Once admitted into the program, families became eligible for Section 8 housing certificates or vouchers, which provide rent subsidies to live in private housing, making up the difference between the market rent and a specified percentage of the tenant’s income. In addition, Gautreaux families received extensive help in finding housing that met the program’s specifications. Leadership Council staff were dedicated full-time to recruiting landlords for the program. Placement counselors notified families when apartments became available, advised them on the benefits of the move, and took them to visit the apartments. Once the families moved, they were subject to the general rules for Section 8 subsidies. This meant that they could continue to receive subsidies so long as they continued to qualify for the program (which provided for five-year renewable contracts with landlords).

Where a family ended up initially was to some extent a matter of chance, depending on where apartments became available when its turn came. Though over half of the families moved to largely white suburbs, some families moved within the city of Chicago to areas that had large minority populations and low average incomes. This fortuitous outcome allowed scientists to study how apparently similar families fared in very different neighborhoods: the city versus the suburbs.

All families that moved, whether it was to the city or the suburbs, experienced an immediate improvement in the quality of their housing and the safety of their neighborhood — though the improvement was greater for the suburban movers. These changes were important, given that crime was a constant concern for the families. Many of the mothers felt unsafe in the nearby streets and the elevators and stairwells of the public housing complexes. But beyond that, the experiences of those who moved to the suburbs differed greatly from those who moved within the city. In the suburbs, many experienced incidents of exclusion and harassment to varying degrees. Rubinowitz and Rosenbaum recount, for instance, how a school bus driver made African-American students sit in the back of the bus. Some incidents even made it to the media. The Chicago Tribune reported on the racial tensions that erupted in one community when a white teenager and an African-American Gautreaux teenager became friends. Still, relationships with neighbors were complex. Rubinowitz and Rosenbaum found that even as they had negative experiences, the families that had moved to the suburbs also reported more interaction with their neighbors when it came to things like sharing meals, babysitting, or visiting than did the families that moved within the city. Three-quarters of the suburban movers considered they had at least one friendly neighbor, and harassment declined over time: After four to six years, there was no significant difference in reports of harassment between suburban and city families.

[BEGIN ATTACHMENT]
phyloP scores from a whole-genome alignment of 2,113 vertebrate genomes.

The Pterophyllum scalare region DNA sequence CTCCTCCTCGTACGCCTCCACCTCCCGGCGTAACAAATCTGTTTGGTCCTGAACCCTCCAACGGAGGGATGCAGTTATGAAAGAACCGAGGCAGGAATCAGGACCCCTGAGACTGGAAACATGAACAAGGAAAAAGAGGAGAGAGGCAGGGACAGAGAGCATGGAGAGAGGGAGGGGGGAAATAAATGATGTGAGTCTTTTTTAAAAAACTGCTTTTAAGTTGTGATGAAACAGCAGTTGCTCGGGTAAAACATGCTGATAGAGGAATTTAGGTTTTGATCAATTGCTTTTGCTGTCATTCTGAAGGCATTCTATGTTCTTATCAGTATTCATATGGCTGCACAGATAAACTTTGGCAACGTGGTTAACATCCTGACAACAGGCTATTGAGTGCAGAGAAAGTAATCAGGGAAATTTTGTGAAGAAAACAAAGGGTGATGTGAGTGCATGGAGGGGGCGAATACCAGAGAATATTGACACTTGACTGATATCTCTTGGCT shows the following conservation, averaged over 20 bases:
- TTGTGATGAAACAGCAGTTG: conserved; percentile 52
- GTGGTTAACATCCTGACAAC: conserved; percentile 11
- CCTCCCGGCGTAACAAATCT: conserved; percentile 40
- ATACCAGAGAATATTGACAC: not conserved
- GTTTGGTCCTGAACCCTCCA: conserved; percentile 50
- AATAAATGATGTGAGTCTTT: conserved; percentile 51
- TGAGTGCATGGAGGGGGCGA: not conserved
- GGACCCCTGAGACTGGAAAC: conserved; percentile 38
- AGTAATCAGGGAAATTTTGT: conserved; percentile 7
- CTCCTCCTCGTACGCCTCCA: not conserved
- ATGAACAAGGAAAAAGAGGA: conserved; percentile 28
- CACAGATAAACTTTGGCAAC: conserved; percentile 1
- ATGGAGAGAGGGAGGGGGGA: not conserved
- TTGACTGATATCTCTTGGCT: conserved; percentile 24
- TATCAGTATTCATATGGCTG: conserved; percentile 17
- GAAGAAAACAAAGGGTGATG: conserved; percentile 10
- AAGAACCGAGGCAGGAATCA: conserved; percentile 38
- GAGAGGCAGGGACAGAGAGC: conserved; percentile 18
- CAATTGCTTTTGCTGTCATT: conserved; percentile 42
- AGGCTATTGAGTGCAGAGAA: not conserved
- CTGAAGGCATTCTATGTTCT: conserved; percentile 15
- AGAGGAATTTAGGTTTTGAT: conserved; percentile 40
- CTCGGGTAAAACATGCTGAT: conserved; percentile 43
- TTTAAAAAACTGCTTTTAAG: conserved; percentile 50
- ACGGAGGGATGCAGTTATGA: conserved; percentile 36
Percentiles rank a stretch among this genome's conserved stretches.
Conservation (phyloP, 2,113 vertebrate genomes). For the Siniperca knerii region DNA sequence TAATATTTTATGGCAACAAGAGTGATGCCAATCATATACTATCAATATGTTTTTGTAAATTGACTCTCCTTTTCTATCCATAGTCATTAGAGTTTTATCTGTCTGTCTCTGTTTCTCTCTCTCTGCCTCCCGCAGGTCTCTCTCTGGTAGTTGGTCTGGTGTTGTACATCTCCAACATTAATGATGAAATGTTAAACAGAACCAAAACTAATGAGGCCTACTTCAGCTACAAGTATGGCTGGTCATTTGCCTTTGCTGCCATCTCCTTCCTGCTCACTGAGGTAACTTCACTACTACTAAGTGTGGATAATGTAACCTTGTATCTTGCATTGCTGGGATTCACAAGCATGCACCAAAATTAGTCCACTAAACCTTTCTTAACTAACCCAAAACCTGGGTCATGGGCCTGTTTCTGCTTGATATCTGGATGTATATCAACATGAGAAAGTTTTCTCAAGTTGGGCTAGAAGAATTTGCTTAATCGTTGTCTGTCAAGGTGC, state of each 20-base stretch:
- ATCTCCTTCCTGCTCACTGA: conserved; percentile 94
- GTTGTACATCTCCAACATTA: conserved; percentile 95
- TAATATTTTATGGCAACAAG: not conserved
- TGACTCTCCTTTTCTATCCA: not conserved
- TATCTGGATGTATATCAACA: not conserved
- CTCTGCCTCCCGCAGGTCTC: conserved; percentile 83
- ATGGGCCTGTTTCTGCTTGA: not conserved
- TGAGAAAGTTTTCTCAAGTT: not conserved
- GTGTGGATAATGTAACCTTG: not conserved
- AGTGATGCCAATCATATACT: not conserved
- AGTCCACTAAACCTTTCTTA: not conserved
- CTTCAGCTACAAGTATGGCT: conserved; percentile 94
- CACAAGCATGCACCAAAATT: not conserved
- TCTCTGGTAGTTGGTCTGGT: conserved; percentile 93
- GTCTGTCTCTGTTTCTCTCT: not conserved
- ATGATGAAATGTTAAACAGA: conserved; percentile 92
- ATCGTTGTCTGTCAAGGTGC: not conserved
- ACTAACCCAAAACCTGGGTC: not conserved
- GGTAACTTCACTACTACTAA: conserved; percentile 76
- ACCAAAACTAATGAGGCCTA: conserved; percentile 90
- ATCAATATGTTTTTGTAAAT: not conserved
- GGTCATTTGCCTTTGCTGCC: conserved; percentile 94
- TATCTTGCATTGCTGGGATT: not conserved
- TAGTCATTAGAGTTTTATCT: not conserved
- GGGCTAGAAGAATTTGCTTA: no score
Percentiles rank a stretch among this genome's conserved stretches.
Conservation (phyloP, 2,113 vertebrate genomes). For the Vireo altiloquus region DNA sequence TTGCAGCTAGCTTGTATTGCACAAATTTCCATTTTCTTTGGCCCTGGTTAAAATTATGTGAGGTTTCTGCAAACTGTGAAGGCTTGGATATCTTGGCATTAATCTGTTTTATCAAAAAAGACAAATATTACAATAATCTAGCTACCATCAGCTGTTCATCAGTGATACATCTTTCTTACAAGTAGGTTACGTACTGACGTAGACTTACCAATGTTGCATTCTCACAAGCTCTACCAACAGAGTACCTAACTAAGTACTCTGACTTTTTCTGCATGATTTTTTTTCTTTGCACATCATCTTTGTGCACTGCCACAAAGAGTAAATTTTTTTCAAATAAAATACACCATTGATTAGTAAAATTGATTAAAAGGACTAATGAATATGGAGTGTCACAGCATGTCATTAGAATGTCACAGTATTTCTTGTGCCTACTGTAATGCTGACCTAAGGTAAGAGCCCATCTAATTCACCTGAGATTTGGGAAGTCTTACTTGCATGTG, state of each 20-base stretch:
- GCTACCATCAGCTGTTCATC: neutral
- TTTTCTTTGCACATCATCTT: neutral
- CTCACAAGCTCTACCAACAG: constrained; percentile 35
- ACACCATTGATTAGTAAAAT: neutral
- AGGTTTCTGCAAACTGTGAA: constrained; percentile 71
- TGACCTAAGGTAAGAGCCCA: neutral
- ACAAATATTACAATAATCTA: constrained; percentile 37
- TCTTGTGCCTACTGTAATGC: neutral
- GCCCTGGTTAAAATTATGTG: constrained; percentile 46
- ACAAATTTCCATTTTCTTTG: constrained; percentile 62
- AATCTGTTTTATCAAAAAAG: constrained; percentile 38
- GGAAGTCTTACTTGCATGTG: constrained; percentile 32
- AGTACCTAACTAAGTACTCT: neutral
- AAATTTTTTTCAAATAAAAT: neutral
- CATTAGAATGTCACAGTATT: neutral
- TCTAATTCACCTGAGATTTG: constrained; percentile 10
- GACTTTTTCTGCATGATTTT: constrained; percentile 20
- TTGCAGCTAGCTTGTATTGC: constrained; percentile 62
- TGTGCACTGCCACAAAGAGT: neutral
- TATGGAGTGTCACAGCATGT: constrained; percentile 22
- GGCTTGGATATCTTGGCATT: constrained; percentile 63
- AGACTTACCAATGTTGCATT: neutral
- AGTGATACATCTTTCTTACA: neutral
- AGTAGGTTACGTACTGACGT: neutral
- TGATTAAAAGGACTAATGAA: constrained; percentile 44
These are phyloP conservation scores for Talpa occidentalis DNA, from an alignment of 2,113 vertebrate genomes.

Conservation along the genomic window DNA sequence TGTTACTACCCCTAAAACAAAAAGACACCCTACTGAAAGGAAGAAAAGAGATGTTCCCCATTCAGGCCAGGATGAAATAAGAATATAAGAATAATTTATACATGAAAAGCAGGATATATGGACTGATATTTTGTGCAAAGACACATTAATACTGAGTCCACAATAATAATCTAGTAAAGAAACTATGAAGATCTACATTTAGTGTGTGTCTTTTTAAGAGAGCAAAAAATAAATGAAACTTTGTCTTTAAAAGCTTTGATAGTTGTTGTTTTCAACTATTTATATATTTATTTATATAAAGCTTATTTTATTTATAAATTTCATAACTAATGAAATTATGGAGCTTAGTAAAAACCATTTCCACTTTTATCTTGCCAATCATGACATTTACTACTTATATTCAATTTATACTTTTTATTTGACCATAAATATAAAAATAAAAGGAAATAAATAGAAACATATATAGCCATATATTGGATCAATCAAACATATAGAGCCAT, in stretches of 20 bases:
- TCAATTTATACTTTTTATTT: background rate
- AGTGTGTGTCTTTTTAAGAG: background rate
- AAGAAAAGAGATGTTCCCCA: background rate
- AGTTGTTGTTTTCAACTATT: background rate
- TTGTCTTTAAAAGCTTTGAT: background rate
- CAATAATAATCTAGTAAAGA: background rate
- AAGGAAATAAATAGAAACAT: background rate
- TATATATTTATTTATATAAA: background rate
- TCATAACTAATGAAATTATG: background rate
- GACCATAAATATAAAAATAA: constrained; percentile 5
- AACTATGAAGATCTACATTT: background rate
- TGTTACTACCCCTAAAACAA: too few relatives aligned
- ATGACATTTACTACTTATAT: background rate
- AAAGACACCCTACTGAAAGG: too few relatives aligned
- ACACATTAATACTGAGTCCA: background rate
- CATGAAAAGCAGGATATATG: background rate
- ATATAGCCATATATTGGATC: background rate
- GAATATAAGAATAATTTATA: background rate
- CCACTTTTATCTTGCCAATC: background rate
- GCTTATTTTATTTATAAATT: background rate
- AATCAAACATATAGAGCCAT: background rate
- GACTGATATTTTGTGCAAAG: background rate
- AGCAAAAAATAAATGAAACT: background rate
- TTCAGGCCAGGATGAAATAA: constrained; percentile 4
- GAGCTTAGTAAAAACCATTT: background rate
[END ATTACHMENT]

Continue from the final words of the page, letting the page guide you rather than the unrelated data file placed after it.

Though some clear costs were associated with moving to the suburbs, Rosenbaum and colleagues found that the families who settled there fared significantly better than those that ended up in the city. The mothers who moved to the suburbs, for instance, were more likely to be employed than those who moved to the city — even though employment rates declined slightly for both groups after the move. Similarly, while there was no difference between families in their participation in Aid to Families with Dependent Children (AFDC) when the program began, the researchers found that families assigned to neighborhoods with more educated residents were much less likely to be on AFDC by 1989.

But the biggest benefits and the most life-changing impacts seemed to accrue to the children. The researchers interviewed a small group of families in 1982 when they ad been in the program 32 months on average and then revisited them in 1989 when the children averaged 18 years of age. They found that, compared to the kids who moved to city neighborhoods, the kids who moved to the suburbs were much less likely to drop out of school, more likely to register in college-track courses, attend college, and enroll in four-year colleges (see the chart). Even those who were not in college seemed to benefit, as they were much more likely to be employed full-time in jobs that paid higher wages and also included some job benefits.


Was it the neighborhood they moved to that determined the very different results for Gautreaux families.

It is well known that unemployment, welfare dependence, teenage childbearing, and the chances of dropping out of high school, among other problems, are more pronounced in some neighborhoods than others. This is not surprising, given that they are closely associated with poverty. And, of course, the public housing many Gautreaux families moved from requires that tenants have low incomes and thus artificially congregates people with greater likelihood of having these outcomes.